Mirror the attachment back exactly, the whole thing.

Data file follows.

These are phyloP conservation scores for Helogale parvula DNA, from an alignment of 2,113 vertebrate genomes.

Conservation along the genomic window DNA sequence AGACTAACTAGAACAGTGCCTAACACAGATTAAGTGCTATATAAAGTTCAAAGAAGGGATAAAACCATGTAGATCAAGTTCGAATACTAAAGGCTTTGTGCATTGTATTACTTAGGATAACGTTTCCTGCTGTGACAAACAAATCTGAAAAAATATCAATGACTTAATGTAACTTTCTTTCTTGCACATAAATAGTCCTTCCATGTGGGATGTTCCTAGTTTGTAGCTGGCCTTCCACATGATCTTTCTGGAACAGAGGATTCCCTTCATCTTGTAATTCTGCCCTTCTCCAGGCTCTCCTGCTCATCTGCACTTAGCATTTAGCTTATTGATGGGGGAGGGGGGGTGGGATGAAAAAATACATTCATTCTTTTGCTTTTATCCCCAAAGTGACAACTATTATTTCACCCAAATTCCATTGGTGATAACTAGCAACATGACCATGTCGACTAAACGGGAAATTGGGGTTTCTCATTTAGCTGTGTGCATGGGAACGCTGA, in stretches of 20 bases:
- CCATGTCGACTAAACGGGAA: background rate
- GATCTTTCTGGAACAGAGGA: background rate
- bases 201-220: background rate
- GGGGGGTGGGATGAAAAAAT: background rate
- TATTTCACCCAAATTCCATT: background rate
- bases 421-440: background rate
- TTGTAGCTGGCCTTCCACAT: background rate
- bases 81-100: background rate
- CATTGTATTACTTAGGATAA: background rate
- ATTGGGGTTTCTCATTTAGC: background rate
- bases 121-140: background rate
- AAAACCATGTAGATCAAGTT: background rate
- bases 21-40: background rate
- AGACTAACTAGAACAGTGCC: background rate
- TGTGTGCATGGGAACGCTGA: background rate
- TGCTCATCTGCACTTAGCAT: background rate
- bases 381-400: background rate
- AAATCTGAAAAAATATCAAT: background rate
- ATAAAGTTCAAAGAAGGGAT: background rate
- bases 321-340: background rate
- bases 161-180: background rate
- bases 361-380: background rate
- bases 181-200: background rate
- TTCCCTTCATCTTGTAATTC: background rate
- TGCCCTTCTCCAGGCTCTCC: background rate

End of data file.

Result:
These are phyloP conservation scores for Helogale parvula DNA, from an alignment of 2,113 vertebrate genomes.

Conservation along the genomic window DNA sequence AGACTAACTAGAACAGTGCCTAACACAGATTAAGTGCTATATAAAGTTCAAAGAAGGGATAAAACCATGTAGATCAAGTTCGAATACTAAAGGCTTTGTGCATTGTATTACTTAGGATAACGTTTCCTGCTGTGACAAACAAATCTGAAAAAATATCAATGACTTAATGTAACTTTCTTTCTTGCACATAAATAGTCCTTCCATGTGGGATGTTCCTAGTTTGTAGCTGGCCTTCCACATGATCTTTCTGGAACAGAGGATTCCCTTCATCTTGTAATTCTGCCCTTCTCCAGGCTCTCCTGCTCATCTGCACTTAGCATTTAGCTTATTGATGGGGGAGGGGGGGTGGGATGAAAAAATACATTCATTCTTTTGCTTTTATCCCCAAAGTGACAACTATTATTTCACCCAAATTCCATTGGTGATAACTAGCAACATGACCATGTCGACTAAACGGGAAATTGGGGTTTCTCATTTAGCTGTGTGCATGGGAACGCTGA, in stretches of 20 bases:
- CCATGTCGACTAAACGGGAA: background rate
- GATCTTTCTGGAACAGAGGA: background rate
- bases 201-220: background rate
- GGGGGGTGGGATGAAAAAAT: background rate
- TATTTCACCCAAATTCCATT: background rate
- bases 421-440: background rate
- TTGTAGCTGGCCTTCCACAT: background rate
- bases 81-100: background rate
- CATTGTATTACTTAGGATAA: background rate
- ATTGGGGTTTCTCATTTAGC: background rate
- bases 121-140: background rate
- AAAACCATGTAGATCAAGTT: background rate
- bases 21-40: background rate
- AGACTAACTAGAACAGTGCC: background rate
- TGTGTGCATGGGAACGCTGA: background rate
- TGCTCATCTGCACTTAGCAT: background rate
- bases 381-400: background rate
- AAATCTGAAAAAATATCAAT: background rate
- ATAAAGTTCAAAGAAGGGAT: background rate
- bases 321-340: background rate
- bases 161-180: background rate
- bases 361-380: background rate
- bases 181-200: background rate
- TTCCCTTCATCTTGTAATTC: background rate
- TGCCCTTCTCCAGGCTCTCC: background rate